IfI hurt myself at work and got a doctor’s note saying that I needed to be off for 3 daysbut my employer forced me to stay, what are my rights?

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IfI hurt myself at work and got a doctor’s note saying that I needed to be off for 3 daysbut my employer forced me to stay, what are my rights?

I lifted a battery recently at my work and it pulled something in my back so I went to the hospital to see what was wrong. The doctor gave me a note saying to be off work for 3 days and to have rest and over the counter pain meds. I brought this note back to work and notified my employer and they told me that they would put me on light duty. When I reminded them that my note said 3 days off and that I was supposed to get rest, they simply said, “You can get rest on one of the chairs”. I eventually got to go home for the day but they made me return the next day. I then caught the flu, missing the next 3 days, now they want a second doctor’s note.

Asked on January 27, 2012 under Employment Labor Law, Oklahoma

Answers:

SJZ, Member, New York Bar / FreeAdvice Contributing Attorney

Answered 9 years ago | Contributor

Your doctor has no authority over your employer--the law does not require an employer to honor a doctor's note, as a general matter. Also, the law does not require employers to give employees time off from work for medical issue, unless either 1) the employer and employee are both covered by the Family and Medical Leave Act (FMLA) and the employee takes FMLA leave; or 2) the employer and employee are both covered under a state medical leave law.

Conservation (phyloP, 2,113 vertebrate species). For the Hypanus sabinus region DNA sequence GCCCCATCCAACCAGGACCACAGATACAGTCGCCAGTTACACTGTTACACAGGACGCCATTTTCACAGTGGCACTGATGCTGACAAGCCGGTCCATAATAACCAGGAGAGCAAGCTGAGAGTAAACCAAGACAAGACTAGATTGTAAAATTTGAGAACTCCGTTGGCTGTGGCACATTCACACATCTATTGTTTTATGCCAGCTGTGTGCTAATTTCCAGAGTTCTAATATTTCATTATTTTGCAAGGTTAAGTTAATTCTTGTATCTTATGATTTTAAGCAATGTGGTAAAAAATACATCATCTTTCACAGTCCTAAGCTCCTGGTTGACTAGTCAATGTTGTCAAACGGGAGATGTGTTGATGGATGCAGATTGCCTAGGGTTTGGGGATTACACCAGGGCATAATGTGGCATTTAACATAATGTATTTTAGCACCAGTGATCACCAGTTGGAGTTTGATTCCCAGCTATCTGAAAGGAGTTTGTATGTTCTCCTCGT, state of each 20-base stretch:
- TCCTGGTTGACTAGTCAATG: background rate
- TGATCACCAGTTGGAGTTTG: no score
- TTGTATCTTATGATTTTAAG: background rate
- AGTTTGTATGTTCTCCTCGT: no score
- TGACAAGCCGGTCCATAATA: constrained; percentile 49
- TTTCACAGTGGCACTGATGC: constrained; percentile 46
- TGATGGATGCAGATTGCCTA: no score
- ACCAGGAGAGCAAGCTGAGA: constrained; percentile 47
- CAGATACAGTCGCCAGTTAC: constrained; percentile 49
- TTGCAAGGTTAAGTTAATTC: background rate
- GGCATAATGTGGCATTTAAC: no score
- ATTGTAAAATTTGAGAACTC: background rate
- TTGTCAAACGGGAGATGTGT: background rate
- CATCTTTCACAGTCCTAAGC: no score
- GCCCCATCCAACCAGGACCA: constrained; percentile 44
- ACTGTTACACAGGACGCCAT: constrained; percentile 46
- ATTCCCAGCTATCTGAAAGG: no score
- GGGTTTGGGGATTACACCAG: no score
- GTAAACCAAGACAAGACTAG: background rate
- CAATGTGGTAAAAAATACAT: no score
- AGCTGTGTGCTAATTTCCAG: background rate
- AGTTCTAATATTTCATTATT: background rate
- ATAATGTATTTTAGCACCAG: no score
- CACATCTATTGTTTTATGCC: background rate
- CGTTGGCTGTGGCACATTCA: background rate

To be covered by FMLA, the employer must have at least 50 employees working within a 75-mile radius; you must have worked there, more-or-less full time, for a year; and also, the condition must be sufficiently serious. Most state leave laws are fairly similar, so while you should check your state's law, it will likely have roughly comparable criteria.

If you are not covered by FMLA or its equivalent in your state (if any; some states don't have any leave laws), then the employer does not need to give you leave except as provided by its own internal policies. For example, if your company gives you paid sick days, you could presumably use them.

So if you are not covered by a leave law, and you are not also given time by the employer's polices (such as sick day policy), they don't have to let you take time off. If you did not show up for work in that circumstance, they could have fired you.


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